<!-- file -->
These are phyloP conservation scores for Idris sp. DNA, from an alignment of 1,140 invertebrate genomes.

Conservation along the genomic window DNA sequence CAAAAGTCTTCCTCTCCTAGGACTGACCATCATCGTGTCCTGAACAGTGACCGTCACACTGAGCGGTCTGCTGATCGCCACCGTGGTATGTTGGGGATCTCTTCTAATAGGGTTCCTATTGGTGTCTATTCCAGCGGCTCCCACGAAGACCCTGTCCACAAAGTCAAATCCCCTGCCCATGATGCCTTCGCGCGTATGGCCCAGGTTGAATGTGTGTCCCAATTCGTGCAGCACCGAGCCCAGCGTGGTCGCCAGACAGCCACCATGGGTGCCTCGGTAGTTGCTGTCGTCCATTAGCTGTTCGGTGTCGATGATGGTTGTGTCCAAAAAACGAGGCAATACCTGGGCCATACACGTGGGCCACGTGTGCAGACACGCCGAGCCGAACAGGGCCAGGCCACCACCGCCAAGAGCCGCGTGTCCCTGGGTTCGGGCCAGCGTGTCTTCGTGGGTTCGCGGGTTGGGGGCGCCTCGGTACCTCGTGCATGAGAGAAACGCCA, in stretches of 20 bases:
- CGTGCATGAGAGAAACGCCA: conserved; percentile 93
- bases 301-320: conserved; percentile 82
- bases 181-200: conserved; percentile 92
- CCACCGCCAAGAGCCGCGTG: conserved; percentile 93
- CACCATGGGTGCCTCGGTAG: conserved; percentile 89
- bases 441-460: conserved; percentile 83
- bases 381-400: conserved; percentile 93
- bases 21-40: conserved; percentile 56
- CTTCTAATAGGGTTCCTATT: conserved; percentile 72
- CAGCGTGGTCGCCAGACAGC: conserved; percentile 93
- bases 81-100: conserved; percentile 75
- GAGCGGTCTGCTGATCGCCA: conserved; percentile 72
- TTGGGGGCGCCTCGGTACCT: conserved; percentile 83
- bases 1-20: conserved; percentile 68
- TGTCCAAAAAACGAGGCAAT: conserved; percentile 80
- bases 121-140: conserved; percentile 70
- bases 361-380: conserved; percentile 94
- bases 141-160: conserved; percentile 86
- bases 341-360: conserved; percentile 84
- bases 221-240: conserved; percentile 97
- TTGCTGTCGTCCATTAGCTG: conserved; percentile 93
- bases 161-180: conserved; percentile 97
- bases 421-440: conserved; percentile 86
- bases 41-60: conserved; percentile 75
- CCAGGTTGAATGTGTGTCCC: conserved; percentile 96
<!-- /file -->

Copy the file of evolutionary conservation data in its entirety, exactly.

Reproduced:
These are phyloP conservation scores for Idris sp. DNA, from an alignment of 1,140 invertebrate genomes.

Conservation along the genomic window DNA sequence CAAAAGTCTTCCTCTCCTAGGACTGACCATCATCGTGTCCTGAACAGTGACCGTCACACTGAGCGGTCTGCTGATCGCCACCGTGGTATGTTGGGGATCTCTTCTAATAGGGTTCCTATTGGTGTCTATTCCAGCGGCTCCCACGAAGACCCTGTCCACAAAGTCAAATCCCCTGCCCATGATGCCTTCGCGCGTATGGCCCAGGTTGAATGTGTGTCCCAATTCGTGCAGCACCGAGCCCAGCGTGGTCGCCAGACAGCCACCATGGGTGCCTCGGTAGTTGCTGTCGTCCATTAGCTGTTCGGTGTCGATGATGGTTGTGTCCAAAAAACGAGGCAATACCTGGGCCATACACGTGGGCCACGTGTGCAGACACGCCGAGCCGAACAGGGCCAGGCCACCACCGCCAAGAGCCGCGTGTCCCTGGGTTCGGGCCAGCGTGTCTTCGTGGGTTCGCGGGTTGGGGGCGCCTCGGTACCTCGTGCATGAGAGAAACGCCA, in stretches of 20 bases:
- CGTGCATGAGAGAAACGCCA: conserved; percentile 93
- bases 301-320: conserved; percentile 82
- bases 181-200: conserved; percentile 92
- CCACCGCCAAGAGCCGCGTG: conserved; percentile 93
- CACCATGGGTGCCTCGGTAG: conserved; percentile 89
- bases 441-460: conserved; percentile 83
- bases 381-400: conserved; percentile 93
- bases 21-40: conserved; percentile 56
- CTTCTAATAGGGTTCCTATT: conserved; percentile 72
- CAGCGTGGTCGCCAGACAGC: conserved; percentile 93
- bases 81-100: conserved; percentile 75
- GAGCGGTCTGCTGATCGCCA: conserved; percentile 72
- TTGGGGGCGCCTCGGTACCT: conserved; percentile 83
- bases 1-20: conserved; percentile 68
- TGTCCAAAAAACGAGGCAAT: conserved; percentile 80
- bases 121-140: conserved; percentile 70
- bases 361-380: conserved; percentile 94
- bases 141-160: conserved; percentile 86
- bases 341-360: conserved; percentile 84
- bases 221-240: conserved; percentile 97
- TTGCTGTCGTCCATTAGCTG: conserved; percentile 93
- bases 161-180: conserved; percentile 97
- bases 421-440: conserved; percentile 86
- bases 41-60: conserved; percentile 75
- CCAGGTTGAATGTGTGTCCC: conserved; percentile 96